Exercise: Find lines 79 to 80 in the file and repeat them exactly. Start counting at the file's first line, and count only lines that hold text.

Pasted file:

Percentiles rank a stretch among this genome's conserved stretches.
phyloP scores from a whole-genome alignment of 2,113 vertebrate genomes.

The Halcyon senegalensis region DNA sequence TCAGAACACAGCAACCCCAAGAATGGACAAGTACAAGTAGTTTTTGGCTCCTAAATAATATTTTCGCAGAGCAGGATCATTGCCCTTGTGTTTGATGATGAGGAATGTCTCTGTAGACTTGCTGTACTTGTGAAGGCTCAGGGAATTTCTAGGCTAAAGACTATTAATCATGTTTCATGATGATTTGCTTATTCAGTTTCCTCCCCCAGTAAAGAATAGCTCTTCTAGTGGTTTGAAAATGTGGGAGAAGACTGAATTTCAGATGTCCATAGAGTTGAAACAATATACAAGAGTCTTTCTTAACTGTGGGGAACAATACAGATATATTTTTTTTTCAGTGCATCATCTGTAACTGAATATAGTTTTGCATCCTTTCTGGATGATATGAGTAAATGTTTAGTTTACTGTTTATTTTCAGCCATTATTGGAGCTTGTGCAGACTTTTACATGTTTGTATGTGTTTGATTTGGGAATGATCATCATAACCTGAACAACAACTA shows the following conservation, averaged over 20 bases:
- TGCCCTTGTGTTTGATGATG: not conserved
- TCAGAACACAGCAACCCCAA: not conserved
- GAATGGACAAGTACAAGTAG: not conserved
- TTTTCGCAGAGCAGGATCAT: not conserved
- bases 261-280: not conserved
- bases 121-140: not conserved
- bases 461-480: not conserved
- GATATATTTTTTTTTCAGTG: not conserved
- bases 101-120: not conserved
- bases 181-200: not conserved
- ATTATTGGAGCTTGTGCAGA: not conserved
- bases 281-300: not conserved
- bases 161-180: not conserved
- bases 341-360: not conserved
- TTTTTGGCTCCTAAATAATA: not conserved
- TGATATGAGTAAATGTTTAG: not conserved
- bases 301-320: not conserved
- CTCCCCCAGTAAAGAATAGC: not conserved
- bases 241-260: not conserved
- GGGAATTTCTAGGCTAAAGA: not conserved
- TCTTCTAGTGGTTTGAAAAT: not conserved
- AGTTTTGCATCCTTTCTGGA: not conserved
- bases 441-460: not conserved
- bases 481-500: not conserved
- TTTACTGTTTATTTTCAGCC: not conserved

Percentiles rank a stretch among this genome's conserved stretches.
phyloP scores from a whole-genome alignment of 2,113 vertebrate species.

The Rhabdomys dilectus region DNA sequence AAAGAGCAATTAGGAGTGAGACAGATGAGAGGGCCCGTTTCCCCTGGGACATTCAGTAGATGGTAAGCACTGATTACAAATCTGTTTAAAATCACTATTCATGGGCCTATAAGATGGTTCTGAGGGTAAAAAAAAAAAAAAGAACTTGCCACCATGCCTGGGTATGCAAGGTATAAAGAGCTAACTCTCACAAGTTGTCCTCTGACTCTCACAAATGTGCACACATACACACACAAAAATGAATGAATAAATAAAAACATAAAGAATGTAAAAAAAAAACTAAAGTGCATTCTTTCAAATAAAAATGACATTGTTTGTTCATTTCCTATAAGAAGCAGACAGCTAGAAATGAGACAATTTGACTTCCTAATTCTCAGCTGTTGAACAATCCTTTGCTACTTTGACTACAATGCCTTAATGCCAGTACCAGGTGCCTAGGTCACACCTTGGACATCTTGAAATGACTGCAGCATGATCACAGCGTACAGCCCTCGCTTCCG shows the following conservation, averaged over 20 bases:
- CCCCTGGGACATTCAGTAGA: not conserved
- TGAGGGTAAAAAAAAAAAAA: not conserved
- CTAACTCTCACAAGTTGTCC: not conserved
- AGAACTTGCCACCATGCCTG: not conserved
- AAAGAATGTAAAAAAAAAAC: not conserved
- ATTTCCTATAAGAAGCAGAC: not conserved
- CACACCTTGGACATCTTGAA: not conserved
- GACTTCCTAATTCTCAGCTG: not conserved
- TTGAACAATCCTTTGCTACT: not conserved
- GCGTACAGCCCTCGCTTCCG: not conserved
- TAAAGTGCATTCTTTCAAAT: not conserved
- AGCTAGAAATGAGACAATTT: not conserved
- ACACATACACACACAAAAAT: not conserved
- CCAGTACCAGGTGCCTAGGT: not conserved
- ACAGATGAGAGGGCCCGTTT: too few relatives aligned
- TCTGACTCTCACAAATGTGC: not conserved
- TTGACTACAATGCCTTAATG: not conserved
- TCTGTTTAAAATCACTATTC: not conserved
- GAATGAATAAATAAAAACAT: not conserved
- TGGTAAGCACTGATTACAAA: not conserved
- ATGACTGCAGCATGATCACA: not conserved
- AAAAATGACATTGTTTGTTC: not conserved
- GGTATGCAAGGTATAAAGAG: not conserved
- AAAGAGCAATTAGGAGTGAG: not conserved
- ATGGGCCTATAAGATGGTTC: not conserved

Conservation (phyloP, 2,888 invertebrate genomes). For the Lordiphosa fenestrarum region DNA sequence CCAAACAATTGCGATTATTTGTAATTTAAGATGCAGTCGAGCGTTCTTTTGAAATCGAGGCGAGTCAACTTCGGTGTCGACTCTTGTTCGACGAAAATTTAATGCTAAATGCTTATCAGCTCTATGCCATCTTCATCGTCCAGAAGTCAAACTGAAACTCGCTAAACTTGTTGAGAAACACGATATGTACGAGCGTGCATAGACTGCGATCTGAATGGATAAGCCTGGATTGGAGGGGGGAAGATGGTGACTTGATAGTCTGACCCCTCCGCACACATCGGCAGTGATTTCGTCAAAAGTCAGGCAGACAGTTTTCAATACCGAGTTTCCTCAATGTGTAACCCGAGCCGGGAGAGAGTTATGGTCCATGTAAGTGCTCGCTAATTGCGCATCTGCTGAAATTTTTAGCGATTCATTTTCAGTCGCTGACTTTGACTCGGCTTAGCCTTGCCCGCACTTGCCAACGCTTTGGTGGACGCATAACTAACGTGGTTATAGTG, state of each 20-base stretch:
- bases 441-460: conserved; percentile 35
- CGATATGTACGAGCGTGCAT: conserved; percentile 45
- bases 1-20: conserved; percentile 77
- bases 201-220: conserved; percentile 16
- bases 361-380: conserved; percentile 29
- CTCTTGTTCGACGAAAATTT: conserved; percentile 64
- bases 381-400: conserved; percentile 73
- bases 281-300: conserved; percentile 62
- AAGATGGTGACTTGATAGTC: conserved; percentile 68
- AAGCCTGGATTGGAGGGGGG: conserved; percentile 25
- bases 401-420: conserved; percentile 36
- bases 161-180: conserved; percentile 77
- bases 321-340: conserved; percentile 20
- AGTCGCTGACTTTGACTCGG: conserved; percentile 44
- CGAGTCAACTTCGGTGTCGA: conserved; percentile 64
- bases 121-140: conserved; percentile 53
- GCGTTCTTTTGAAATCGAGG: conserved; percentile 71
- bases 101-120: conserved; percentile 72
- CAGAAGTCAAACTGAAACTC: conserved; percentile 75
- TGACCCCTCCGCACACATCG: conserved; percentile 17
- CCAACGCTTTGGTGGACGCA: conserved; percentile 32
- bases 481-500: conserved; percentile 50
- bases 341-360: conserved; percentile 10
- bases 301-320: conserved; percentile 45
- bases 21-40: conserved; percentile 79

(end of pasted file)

- bases 481-500: conserved; percentile 50
- bases 341-360: conserved; percentile 10